Learn Zillion has some excellent materials and videos on this topic and all other topics in the core standards. Take a look at this one on understanding place value. I think it is very good.
 The Teaching Channel also has some nice videos on the subject. This one called Beyond Fingers is great for kindergarten teachers.
 Take a look at the Core Guides created by Utah teachers for more information about the standards as well as suggestions for instruction and assessment and background knowledge. Scroll the page down to see them. They are arranged by domain.
 A group of state mathematics specialists that I lead is developing a professional development module on place value. I will post the URL here when it is done. It is VERY close. Final editing stage.
Place value – it is really a beautiful and extremely important concept. Take your time teaching it.
Citations:
Van de Walle, J. A., Karp, K.S., & BayWilliams, J. M. (2013). Elementary and Middle School Mathematics: Teaching Developmentally, Pearson Education
Great article! I have a question though…I teach 1st grade and I’m wondering if I should teach counting to 120 first or place value first? We’ve had a discussion in our team but some of them would like some research based answers. I don’t even know where to look. The research based programs we have used in the passed always had counting to 100 first…and then place value in 1st grade. Is it because the students are a little more mature and have a greater mathematical base to build on and therefore place value is one concept taught later in the year? I would really like to learn more since we are tweaking our math map and trying to align it to the current state core. Thank you!
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Marlyce, I think the simple answer to your question is that counting comes first. Students must have some sense of the sequence of numbers in order to even begin to understand place value. However, in first grade all the counting standard asks is that you extend the counting sequence. The place value standards, however, are a huge part of the understanding students must come to in order to begin the trajectory toward full understanding of number sense, computation, connections between the operations, and so on. As I have studied the standards, the progressions, and other resources I have come to believe that in first grade the counting standard can and should be taught in concert with the place value standards. As students develop the sense of groups of ten, the introduction of a strange new unit – a ten – and some ones, as they work with the patterns of the decade numbers (20, 30, 40 and so on) the counting will become fairly simple. It might even just fall into place. I don’t think this should be rote learning at this point. I think they need to see the connection between counting and place value and addition and subtraction. You can see the scope and sequence for 1st grade math the Dana Center at the University of Texas suggests at http://ccsstoolbox.agilemind.com/resources_samples.html. It is a sequence that would help students make those connections. I hope that helps.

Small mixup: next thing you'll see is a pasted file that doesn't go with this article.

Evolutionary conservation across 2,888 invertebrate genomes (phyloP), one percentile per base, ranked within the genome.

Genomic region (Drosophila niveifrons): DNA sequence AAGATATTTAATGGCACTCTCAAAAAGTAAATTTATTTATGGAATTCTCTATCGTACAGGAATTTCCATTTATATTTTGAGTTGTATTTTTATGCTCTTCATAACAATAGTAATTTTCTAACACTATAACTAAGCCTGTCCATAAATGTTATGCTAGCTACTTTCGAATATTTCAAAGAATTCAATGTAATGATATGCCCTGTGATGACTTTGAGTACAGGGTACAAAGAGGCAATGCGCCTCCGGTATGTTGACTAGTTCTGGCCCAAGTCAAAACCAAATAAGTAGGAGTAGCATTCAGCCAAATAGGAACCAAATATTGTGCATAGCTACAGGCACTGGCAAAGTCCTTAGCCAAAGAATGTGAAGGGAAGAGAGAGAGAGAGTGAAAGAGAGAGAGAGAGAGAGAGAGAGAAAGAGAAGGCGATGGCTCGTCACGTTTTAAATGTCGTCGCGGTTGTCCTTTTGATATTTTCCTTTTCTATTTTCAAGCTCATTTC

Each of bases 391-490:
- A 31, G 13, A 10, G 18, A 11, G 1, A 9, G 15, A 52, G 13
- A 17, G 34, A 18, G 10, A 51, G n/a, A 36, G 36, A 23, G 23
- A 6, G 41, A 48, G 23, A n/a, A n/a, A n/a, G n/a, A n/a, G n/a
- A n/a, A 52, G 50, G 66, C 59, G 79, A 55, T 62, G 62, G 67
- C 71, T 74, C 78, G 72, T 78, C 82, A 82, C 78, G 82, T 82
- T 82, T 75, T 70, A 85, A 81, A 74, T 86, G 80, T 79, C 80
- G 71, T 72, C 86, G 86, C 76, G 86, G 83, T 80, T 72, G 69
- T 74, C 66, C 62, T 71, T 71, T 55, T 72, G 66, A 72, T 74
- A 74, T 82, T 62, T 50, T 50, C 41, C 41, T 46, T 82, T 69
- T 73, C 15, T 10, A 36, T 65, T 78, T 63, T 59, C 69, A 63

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It helps tremendously! Thank you!
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Fantastic article! Thank you!
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Excellent article! Thank you! If you have access to tablets in your classroom, we’ve used Base 10 Bingo, and Montessori Place Value, to help students practice these concepts.
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Reblogged this on Singapore Maths Tuition.
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I just love that so much. I am a Math endorsed and used some of those ideas as an alternative. My students live it. There are more to it. I am very excited. Sorry just woke up to godrink water and decided to open my email. Very worthy of doing at this time of early morning. Great research there.
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Pingback: Base Number Conversions  Little Theorems
Hi dsmith1953. Your blog post inspired me to write a piece on converting base numbers into different number systems. Upon mastering it one can take a non repeating number in another base like, 52.13 in base 6, and convert it to something like base 16. Check it out here http://littletheorems.wordpress.com/2014/02/12/basenumberconversions/